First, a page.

Does interviewing put you on edge? Tune in to hear Andrea Dake’s nightmare interview story.
Far beyond any other aspect of job hunting, we hear overwhelmingly from our members that interviewing is by far the most intimidating and stressful part of the process. We get it! Believe it or not, we get just as anxious for you when you’re asked to interview for a position and we are professionals! We’ve got lots of great tips to offer you – we can role play, answer your specific questions, teach you how to address the gap on your resume, show you how to field those “trick questions” (“what is your biggest weakness” anybody?) and lots more. Just ask us! Even then, we’re not always going to nail Every. Single. Interview. We all have distractions in our lives, let our nerves get the better of us, have a super stressful morning, etc. All of which could affect us throughout the day.
Now, sit back, relax and let me tell you about an interview that I BOMBED not that long ago…..
It was a crisp, winter day in the early weeks of 2012 and I had just moved to Knoxville, TN about 3 months prior. I had taken a few months to settle in and decided to start job hunting after the New Year. I worked with a head hunter to find a job and within days was confirmed for an interview at a large, publicly traded company in Knoxville. Wonderful! I wasn’t all that nervous about the interview – I had moved to TN from New York City where I had worked with a head hunter there to find my first job out of college and she was BRUTAL. Seriously – she tore me to pieces the first time I met with her. She told me EXACTLY what to wear, how to style my hair, told me I needed a manicure and asked if I owned some pearls. She even gave me a list of other firms to name drop as places I was also interviewing at during my first interview (one of them being Lehman Brothers, which doesn’t hold the same prestige these days).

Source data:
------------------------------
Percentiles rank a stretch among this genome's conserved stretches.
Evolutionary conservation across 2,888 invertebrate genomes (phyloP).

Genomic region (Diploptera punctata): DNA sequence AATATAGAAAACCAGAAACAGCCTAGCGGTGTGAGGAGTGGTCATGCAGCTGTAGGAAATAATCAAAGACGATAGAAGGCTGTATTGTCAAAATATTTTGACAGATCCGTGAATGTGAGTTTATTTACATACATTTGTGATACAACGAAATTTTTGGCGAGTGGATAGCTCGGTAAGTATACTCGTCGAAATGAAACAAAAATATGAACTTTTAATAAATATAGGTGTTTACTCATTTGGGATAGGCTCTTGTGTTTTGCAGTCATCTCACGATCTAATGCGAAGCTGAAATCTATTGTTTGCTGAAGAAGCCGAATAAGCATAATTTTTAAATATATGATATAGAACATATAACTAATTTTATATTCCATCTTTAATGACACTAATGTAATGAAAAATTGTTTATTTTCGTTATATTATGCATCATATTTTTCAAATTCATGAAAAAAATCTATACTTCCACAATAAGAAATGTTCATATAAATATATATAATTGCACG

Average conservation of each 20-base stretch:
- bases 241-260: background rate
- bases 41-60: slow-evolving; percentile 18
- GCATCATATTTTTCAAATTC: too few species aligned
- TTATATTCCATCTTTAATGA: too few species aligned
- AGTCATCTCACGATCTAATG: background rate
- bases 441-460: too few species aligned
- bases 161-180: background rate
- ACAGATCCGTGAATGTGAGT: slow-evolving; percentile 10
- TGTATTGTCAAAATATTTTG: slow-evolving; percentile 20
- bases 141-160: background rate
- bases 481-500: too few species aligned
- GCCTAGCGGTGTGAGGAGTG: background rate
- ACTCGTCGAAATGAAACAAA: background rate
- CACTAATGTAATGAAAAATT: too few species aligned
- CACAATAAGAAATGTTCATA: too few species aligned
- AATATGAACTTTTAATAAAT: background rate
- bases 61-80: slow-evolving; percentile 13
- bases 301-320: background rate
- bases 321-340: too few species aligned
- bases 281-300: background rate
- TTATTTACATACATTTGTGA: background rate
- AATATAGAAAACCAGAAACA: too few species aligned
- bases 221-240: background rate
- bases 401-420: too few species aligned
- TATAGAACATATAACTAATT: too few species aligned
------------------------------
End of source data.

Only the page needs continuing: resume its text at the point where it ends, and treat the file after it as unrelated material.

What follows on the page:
Anyway, the day before my interview, my throat gets sore and I start sneezing. I tried to self-medicate with a heavy dose of denial as I prepared for my interview. The next day, it was even worse. I had a fever, my ears were clogged and I couldn’t hear, I couldn’t breathe out of my nose, couldn’t stop sneezing and couldn’t control what was coming out of my nose. Awesome. But I felt like it would be really bad form to cancel my interview, so I went.
I met with a Regional VP and the Regional CFO of the company. The CFO was great and I felt like I had masked my symptoms pretty well. Then I met with the VP – not so great. I have no idea what it was but I had to say “excuse me?” several times because I couldn’t hear his questions. I had to breathe out of my mouth the entire time because my nose was SO stuffed up, which is super attractive. I ran out of tissues during the interview and all of mine were nasty. The room was spinning, my eyes were watering. I was a total catch.
Needless to say, I did not get called back for a second interview. I took a position at another company a few weeks later and life went on. 18 months later, I was asked to interview for a position working for that same Regional VP’s boss in their corporate headquarters and landed the job with little to no issue! Oh sweet, sweet irony.
Looking back, I should have handled that situation differently. First of all, I should have CALLED (not emailed) my head hunter and told her the issue. Calling lends some authenticity to the situation. Then I should have offered to call both of the gentlemen I was scheduled to interview with and explained the situation with some (but not gross) details and immediately rescheduled the interview for the following week. Then when I would have come back to interview, I should have immediately addressed my rescheduling, and thank them for their flexibility and understanding. But, in my fever induced stupor, I decided to go to their office, sneeze on everything and then be shocked when they didn’t want to shake my hand at the end. Coulda. Shoulda. Woulda.
I will say that if I had gotten that job, the chances of me getting the even better one later on would have been nil, so there’s my silver lining. In the end, we all have to make judgement calls. Just try not to make them with a fever of 103 and while on way more cough medicine than the bottle recommends….